Some babies are born easygoing and able to self-soothe. But others -- usually active ones -- may put up more of a fight at night, says Lynne Bail, a sleep consultant for the Jewish Family & Children's Service of Greater Boston. When figuring out the best way to get your baby to sleep -- whether it's one of the most common strategies or your own blend of them -- your baby's personality is a key factor.
Take Mary Kay Waugh of Bowie, Maryland, whose 15-month-old daughter is a kid who doesn't give up easily -- even during the day. Waugh tried for two months to put Sophie in her crib while she was still awake at bedtime, but she screamed, jumped up and down, and often got so worked up that she'd actually throw up. "I found myself asking 'What's wrong with me?' when my daughter wasn't doing what the cry-it-out books said she should," says Waugh.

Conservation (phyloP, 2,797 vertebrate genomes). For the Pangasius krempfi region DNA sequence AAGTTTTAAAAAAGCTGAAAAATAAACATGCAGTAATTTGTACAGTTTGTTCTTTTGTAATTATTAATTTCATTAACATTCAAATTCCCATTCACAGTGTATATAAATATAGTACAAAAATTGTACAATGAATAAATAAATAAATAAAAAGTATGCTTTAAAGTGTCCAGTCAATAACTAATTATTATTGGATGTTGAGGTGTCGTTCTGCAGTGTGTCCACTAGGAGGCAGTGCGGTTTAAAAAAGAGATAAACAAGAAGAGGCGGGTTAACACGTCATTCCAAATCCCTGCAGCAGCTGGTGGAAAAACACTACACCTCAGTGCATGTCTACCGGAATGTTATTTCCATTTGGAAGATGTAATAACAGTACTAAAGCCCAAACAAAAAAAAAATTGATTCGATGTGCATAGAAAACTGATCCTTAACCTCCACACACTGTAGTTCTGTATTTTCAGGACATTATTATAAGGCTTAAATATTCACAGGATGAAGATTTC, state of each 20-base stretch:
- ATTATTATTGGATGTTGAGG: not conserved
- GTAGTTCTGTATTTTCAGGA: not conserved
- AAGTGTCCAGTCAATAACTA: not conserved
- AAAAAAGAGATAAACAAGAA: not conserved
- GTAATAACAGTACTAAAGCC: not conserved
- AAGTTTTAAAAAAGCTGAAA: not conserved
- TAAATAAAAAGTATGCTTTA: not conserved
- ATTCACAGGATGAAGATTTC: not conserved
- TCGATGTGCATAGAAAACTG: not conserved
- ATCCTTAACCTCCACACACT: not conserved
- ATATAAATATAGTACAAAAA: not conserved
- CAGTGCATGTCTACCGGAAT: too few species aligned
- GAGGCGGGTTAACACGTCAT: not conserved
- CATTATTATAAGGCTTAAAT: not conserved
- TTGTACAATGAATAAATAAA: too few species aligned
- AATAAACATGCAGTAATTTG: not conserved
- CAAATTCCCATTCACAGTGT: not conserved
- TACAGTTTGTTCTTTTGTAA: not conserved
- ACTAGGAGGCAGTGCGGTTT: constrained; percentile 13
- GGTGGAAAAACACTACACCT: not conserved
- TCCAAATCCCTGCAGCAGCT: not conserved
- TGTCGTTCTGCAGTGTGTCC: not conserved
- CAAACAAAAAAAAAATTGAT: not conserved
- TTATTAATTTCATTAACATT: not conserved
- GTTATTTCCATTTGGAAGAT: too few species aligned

And even though Waugh rocks Sophie to sleep -- and her nighttime wakings keep bringing Waugh to her crib to sit with her until she's down again -- it feels right. "I wonder if she'd be a better sleeper if I'd have let her cry it out," Waugh says. "But Sophie winds herself up so much that we all end up awake and upset. I've decided to go with my gut, and if rocking works, so be it."
Hollace Schmidt is a mom of three in Bainbridge, Ohio.